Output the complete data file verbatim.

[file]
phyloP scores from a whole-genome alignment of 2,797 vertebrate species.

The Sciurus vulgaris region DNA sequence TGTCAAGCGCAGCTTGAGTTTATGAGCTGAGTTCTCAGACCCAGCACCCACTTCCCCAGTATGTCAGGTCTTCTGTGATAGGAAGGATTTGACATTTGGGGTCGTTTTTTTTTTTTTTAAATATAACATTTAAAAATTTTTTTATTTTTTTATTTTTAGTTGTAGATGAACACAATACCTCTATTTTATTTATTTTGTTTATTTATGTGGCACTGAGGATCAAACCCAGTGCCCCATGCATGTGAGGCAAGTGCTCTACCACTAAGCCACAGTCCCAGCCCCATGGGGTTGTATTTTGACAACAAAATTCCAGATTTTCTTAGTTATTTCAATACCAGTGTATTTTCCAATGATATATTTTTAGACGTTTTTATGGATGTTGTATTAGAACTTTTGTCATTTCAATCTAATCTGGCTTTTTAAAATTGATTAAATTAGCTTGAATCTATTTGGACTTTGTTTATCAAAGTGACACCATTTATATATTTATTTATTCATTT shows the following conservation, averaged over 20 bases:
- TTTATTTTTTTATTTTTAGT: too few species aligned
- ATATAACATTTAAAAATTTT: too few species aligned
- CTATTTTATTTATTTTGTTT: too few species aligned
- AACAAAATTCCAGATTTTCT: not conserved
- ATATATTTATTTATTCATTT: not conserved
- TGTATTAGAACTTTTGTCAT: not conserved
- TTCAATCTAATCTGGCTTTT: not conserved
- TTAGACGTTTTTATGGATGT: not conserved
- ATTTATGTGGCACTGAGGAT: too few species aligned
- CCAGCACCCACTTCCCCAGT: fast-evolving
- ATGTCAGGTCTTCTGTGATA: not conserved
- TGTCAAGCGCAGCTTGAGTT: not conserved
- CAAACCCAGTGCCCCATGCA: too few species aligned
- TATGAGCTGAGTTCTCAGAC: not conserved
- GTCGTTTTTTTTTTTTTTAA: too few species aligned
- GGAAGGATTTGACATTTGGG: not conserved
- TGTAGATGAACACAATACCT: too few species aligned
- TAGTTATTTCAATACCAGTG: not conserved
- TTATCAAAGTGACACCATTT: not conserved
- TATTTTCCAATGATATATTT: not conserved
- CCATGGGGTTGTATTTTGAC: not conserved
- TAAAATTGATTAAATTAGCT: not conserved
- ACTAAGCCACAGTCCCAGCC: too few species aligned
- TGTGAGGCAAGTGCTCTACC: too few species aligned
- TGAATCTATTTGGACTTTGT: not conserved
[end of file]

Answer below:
phyloP scores from a whole-genome alignment of 2,797 vertebrate species.

The Sciurus vulgaris region DNA sequence TGTCAAGCGCAGCTTGAGTTTATGAGCTGAGTTCTCAGACCCAGCACCCACTTCCCCAGTATGTCAGGTCTTCTGTGATAGGAAGGATTTGACATTTGGGGTCGTTTTTTTTTTTTTTAAATATAACATTTAAAAATTTTTTTATTTTTTTATTTTTAGTTGTAGATGAACACAATACCTCTATTTTATTTATTTTGTTTATTTATGTGGCACTGAGGATCAAACCCAGTGCCCCATGCATGTGAGGCAAGTGCTCTACCACTAAGCCACAGTCCCAGCCCCATGGGGTTGTATTTTGACAACAAAATTCCAGATTTTCTTAGTTATTTCAATACCAGTGTATTTTCCAATGATATATTTTTAGACGTTTTTATGGATGTTGTATTAGAACTTTTGTCATTTCAATCTAATCTGGCTTTTTAAAATTGATTAAATTAGCTTGAATCTATTTGGACTTTGTTTATCAAAGTGACACCATTTATATATTTATTTATTCATTT shows the following conservation, averaged over 20 bases:
- TTTATTTTTTTATTTTTAGT: too few species aligned
- ATATAACATTTAAAAATTTT: too few species aligned
- CTATTTTATTTATTTTGTTT: too few species aligned
- AACAAAATTCCAGATTTTCT: not conserved
- ATATATTTATTTATTCATTT: not conserved
- TGTATTAGAACTTTTGTCAT: not conserved
- TTCAATCTAATCTGGCTTTT: not conserved
- TTAGACGTTTTTATGGATGT: not conserved
- ATTTATGTGGCACTGAGGAT: too few species aligned
- CCAGCACCCACTTCCCCAGT: fast-evolving
- ATGTCAGGTCTTCTGTGATA: not conserved
- TGTCAAGCGCAGCTTGAGTT: not conserved
- CAAACCCAGTGCCCCATGCA: too few species aligned
- TATGAGCTGAGTTCTCAGAC: not conserved
- GTCGTTTTTTTTTTTTTTAA: too few species aligned
- GGAAGGATTTGACATTTGGG: not conserved
- TGTAGATGAACACAATACCT: too few species aligned
- TAGTTATTTCAATACCAGTG: not conserved
- TTATCAAAGTGACACCATTT: not conserved
- TATTTTCCAATGATATATTT: not conserved
- CCATGGGGTTGTATTTTGAC: not conserved
- TAAAATTGATTAAATTAGCT: not conserved
- ACTAAGCCACAGTCCCAGCC: too few species aligned
- TGTGAGGCAAGTGCTCTACC: too few species aligned
- TGAATCTATTTGGACTTTGT: not conserved